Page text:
August 2014
Volume 14, Issue 10
Free
Vision Sciences Society Annual Meeting Abstract  |   August 2014
Emergence of orientation invariant representations within the visual cortex
Author Affiliations
  • Morgan Henry
    Department of Psychology, Harvard University
  • George A. Alvarez
    Department of Psychology, Harvard University
Journal of Vision August 2014, Vol.14, 186. doi:10.1167/14.10.186
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      Morgan Henry, George A. Alvarez; Emergence of orientation invariant representations within the visual cortex. Journal of Vision 2014;14(10):186. doi: 10.1167/14.10.186.

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      © ARVO (1962-2015); The Authors (2016-present)

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Abstract

It's surprisingly easy to recognize objects at different sizes, orientations, and positions in the visual field. Robust object recognition across such transformations suggests that the visual system achieves an (almost) invariant representation at some level. While understanding the computations that underlie view-invariant representation is an ongoing topic of research (DiCarlo & Cox, 2007), it remains unclear exactly where and how invariance is achieved. Here, we aim to provide some insight into this question by exploring the emergence of orientation invariant representations within the visual system using fMRI. We used a rapid-event related paradigm in order to attain highly reliable brain patterns for 40 items (8 distinct objects at 5 orientations each; average reliability across items and subjects, r=.79). We then divided the cortex into several regions of interest, including V1-V3, lateral occipital complex (LOC), and the broader occipitotemporal cortex (OTC). We divided the data set into all possible halves of the 12 runs, and computed the correlation between item patterns for each half for all combinations of the 40 items (1600 correlations). This analysis revealed strong orientation dependence in V1-V3: for a given object, pattern similarity decreased as the difference in orientation between items increased. In contrast, LOC showed evidence for complete invariance: the average pattern for a particular object on one half of runs (e.g., upright face) was just as similar to the same object at the same orientation (upright face) as it was to the same object at any other orientation (45, 90, 135, 180 deg) on the other half of runs. The same degree of orientation invariance was observed in OTC. These results show that object responses in occipitotemporal cortex are completely invariant, not just tolerant, to changes in orientation, and suggest that these invariant representations emerge abruptly in the transition between early visual cortex and LOC.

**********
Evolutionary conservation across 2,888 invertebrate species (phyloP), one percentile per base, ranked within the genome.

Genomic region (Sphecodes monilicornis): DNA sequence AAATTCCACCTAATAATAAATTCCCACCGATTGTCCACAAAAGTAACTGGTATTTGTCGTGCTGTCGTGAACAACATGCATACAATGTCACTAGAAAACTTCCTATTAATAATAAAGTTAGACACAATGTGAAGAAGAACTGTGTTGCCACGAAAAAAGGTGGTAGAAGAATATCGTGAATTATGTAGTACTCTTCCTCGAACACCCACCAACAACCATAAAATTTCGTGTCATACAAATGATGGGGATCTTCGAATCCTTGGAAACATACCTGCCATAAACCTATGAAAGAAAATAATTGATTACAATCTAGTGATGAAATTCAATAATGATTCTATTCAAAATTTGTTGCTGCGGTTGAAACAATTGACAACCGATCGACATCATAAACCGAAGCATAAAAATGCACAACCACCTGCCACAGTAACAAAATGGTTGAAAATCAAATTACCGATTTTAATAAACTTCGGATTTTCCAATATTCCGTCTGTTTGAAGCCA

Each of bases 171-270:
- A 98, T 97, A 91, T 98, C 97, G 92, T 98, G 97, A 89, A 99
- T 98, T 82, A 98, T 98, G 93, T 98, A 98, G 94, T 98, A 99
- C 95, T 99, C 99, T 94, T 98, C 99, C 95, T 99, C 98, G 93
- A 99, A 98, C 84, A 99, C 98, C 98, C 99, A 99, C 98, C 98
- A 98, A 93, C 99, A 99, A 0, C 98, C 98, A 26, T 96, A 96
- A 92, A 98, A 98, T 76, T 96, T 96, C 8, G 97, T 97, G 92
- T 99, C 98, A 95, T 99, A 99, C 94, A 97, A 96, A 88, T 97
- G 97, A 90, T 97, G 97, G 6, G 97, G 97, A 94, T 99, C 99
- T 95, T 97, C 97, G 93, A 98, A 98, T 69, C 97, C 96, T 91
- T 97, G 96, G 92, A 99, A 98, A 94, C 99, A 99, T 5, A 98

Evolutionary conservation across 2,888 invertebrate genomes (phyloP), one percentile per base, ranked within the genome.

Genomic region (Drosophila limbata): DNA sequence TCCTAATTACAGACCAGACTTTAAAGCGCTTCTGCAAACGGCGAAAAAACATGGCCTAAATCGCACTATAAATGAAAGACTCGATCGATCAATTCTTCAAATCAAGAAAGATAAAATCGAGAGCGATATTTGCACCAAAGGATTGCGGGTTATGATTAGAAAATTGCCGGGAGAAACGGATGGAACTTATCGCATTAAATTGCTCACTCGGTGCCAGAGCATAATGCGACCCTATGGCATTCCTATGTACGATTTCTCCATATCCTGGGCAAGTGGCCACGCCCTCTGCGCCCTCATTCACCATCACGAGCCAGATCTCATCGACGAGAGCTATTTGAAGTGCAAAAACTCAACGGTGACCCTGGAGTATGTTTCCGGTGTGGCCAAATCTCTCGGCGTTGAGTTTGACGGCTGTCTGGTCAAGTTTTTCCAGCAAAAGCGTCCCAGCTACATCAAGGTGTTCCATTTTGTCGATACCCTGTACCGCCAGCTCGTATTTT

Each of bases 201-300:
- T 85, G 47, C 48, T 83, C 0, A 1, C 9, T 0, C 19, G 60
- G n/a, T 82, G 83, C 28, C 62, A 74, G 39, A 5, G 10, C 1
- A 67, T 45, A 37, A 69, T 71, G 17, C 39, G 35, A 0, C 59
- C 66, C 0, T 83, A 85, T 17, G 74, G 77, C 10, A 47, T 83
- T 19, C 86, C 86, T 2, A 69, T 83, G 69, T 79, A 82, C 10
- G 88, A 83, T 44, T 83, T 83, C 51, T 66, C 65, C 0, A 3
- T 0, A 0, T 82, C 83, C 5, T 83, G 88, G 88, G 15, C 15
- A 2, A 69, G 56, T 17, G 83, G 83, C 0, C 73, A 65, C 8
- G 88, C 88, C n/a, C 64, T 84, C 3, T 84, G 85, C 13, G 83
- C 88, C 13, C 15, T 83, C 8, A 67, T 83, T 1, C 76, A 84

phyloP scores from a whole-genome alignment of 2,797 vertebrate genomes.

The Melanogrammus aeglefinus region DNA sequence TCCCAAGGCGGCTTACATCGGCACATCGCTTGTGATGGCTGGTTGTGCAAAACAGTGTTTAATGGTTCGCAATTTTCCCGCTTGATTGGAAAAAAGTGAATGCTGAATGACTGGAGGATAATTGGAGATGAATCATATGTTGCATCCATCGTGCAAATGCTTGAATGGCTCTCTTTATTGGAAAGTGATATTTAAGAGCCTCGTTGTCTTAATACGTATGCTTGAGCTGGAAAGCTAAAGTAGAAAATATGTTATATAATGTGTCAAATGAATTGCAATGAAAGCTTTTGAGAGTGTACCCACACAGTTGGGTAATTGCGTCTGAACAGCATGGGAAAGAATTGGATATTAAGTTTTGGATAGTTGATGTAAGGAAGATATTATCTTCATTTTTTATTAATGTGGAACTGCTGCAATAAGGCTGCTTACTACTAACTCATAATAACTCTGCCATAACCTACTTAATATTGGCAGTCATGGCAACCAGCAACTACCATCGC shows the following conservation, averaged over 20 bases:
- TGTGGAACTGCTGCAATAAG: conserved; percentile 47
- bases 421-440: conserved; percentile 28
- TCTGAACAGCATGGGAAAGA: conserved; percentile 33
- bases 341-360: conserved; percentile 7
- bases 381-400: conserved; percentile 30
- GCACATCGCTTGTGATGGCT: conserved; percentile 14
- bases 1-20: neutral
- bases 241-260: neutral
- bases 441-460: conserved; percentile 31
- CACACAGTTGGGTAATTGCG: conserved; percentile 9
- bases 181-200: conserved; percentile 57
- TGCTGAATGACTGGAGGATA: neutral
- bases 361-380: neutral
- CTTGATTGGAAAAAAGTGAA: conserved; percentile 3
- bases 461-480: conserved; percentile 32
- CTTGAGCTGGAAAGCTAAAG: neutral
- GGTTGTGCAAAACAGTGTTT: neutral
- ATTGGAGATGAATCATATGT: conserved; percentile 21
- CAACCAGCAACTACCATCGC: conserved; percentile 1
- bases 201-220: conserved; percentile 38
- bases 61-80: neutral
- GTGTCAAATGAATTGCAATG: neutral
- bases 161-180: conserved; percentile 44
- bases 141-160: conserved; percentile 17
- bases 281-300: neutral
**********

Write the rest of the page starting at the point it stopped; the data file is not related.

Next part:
Meeting abstract presented at VSS 2014

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